The peritoneum is a membrane that covers various organs in the abdomen. Peritonitis is an inflammation of this structure.
Peritonitis can be divided into acute and chronic types depending on the progress, or as infective and non-infective depending on the cause.
Acute peritonitis is associated with abdominal pain, whereas in chronic peritonitis the pain may actually decrease in severity. Other symptoms such as abdominal distention and nausea can also develop.
Causes of acute peritonitis include perforation of the stomach or bowels, or ectopic pregnancy. Chronic peritonitis can develop from tuberculosis or cancer. Other causes include pneumococcal peritonitis from pneumonia, endometritis or inflammation of the female reproductive organs.
External trauma during surgery leading to bleeding within the peritoneal cavity or leakage of bile, pancreatic juices or urine into the peritoneal cavity can also cause peritonitis.
The common cause of peritonitis is perforation of the stomach or the bowels leading to acute peritonitis.
Untreated appendicitis can lead to perforation of the appendix, which leads to bacteria spreading into the peritoneum and the onset of peritonitis. This is associated with excruciating pain and is a dangerous condition which requires immediate medical attention.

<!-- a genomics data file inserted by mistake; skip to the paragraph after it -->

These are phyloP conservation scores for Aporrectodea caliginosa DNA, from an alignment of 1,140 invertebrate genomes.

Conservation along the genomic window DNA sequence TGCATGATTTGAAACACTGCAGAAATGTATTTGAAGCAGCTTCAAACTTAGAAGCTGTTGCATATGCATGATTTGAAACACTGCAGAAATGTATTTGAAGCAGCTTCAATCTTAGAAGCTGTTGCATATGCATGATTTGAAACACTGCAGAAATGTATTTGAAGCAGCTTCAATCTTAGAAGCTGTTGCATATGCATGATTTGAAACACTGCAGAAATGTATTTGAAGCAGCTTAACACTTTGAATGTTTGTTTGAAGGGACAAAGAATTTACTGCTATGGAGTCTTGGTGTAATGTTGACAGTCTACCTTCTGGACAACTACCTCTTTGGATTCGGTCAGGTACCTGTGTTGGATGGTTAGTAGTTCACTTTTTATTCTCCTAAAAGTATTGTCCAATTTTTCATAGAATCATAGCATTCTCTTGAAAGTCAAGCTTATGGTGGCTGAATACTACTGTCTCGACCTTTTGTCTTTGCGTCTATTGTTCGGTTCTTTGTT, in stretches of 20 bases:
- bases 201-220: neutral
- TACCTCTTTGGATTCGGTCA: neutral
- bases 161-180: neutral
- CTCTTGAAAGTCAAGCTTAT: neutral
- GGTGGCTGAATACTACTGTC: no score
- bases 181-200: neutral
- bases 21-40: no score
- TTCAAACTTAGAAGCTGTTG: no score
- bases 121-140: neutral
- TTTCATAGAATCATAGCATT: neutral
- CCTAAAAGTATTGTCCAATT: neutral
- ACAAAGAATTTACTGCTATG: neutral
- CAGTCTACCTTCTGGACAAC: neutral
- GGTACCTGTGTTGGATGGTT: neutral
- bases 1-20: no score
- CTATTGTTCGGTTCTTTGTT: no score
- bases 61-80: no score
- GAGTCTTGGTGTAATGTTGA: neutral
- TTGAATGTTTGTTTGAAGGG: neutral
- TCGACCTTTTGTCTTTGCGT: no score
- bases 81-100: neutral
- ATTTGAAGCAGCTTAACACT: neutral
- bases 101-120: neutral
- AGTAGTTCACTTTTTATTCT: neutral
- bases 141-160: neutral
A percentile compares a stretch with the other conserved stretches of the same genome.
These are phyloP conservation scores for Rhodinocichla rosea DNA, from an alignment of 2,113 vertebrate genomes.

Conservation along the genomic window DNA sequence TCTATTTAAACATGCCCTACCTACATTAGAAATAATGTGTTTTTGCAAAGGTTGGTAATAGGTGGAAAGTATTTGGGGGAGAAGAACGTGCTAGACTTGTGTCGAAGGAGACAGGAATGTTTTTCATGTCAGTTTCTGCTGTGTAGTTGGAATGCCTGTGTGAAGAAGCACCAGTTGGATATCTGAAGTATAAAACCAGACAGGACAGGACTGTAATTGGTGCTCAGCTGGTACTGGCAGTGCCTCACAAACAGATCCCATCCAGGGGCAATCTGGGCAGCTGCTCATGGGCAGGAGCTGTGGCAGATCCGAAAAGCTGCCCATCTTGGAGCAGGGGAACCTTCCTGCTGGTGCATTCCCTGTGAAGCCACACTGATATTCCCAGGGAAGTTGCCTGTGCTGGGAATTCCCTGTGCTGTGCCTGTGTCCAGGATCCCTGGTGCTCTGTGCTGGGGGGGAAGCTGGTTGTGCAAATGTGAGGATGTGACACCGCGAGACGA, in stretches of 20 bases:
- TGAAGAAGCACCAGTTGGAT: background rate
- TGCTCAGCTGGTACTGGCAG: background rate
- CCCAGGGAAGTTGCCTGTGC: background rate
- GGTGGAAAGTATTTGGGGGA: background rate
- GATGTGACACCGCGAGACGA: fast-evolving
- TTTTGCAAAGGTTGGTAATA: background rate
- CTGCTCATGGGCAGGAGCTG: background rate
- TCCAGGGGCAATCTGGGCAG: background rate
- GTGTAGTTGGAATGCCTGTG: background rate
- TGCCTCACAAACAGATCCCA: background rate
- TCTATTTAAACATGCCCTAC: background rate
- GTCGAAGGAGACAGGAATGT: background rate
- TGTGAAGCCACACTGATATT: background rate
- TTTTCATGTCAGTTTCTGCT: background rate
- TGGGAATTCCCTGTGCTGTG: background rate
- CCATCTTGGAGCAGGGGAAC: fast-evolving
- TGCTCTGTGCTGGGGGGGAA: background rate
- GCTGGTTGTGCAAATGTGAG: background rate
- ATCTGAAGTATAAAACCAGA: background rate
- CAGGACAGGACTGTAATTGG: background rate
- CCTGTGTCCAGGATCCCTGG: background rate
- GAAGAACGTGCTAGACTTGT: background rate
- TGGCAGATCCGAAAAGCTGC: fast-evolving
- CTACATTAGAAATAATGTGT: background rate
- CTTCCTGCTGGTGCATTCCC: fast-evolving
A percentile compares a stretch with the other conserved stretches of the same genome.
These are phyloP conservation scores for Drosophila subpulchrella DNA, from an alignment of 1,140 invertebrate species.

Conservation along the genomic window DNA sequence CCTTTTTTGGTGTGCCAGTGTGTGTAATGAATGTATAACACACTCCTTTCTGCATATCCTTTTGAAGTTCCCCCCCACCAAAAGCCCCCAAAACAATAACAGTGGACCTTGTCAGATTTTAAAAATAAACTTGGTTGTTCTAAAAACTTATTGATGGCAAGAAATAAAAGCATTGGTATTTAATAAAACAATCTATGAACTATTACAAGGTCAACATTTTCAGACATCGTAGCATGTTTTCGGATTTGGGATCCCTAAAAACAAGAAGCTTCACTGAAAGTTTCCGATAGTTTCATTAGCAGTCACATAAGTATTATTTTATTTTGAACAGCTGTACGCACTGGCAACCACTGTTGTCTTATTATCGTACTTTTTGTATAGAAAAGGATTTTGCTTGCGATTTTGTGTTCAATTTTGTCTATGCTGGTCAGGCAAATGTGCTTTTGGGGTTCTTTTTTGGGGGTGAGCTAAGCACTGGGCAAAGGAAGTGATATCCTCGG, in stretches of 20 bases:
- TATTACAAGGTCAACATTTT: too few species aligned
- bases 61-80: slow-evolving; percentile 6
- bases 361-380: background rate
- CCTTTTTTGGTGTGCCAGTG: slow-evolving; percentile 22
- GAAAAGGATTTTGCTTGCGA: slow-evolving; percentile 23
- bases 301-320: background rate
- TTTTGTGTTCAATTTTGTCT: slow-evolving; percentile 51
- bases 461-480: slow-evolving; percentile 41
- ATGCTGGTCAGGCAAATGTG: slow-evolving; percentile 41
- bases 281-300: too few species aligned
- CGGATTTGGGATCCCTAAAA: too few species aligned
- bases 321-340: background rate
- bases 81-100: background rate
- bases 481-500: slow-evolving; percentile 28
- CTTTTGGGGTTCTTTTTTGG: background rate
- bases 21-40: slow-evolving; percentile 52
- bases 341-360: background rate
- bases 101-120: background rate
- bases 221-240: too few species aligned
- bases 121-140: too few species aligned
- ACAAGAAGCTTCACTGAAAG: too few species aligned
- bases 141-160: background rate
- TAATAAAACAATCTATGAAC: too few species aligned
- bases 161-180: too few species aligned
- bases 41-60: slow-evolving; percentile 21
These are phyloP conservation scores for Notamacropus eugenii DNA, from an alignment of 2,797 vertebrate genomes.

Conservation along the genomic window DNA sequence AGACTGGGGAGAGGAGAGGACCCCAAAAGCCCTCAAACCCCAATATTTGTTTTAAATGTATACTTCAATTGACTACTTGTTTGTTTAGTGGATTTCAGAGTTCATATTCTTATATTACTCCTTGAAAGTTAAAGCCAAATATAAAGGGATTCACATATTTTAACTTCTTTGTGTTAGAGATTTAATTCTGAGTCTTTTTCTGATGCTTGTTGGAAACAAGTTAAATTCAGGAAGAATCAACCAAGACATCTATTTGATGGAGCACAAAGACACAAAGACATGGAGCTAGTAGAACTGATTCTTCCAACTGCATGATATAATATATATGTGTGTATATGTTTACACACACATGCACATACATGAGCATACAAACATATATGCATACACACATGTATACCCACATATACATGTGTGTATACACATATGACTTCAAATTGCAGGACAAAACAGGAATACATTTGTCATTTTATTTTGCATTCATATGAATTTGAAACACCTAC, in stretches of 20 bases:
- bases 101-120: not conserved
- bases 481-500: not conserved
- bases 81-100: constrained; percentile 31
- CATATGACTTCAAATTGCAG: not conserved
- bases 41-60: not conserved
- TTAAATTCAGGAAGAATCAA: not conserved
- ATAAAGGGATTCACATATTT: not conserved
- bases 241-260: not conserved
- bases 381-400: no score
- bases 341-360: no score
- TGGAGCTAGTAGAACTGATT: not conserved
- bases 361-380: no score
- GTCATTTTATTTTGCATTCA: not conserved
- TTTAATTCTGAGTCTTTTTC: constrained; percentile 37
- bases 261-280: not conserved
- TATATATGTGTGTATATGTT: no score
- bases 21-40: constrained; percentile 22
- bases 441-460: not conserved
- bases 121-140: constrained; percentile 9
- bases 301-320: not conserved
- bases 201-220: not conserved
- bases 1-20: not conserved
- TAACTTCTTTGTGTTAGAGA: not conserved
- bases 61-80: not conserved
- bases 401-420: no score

Peritonitis is commonly associated with abdominal pain, and can be treated following diagnostic tests including blood tests, abdominal x-rays, ultrasound and CT scans to differentiate between infective and non-infective peritonitis.
Peritonitis can be treated either through surgery or medicine. One option is to start antibiotics to treat the inflammation. Peritonitis due to perforation of the organs needs to be treated by surgically repairing the perforation and then treating the inflammation of the peritoneum.
|By Song Keun-jeong|
The author is a doctor in the Department of Emergency Medicine at Samsung Medical Center and a professor at Sungkyunkwan University School of Medicine. ― Ed.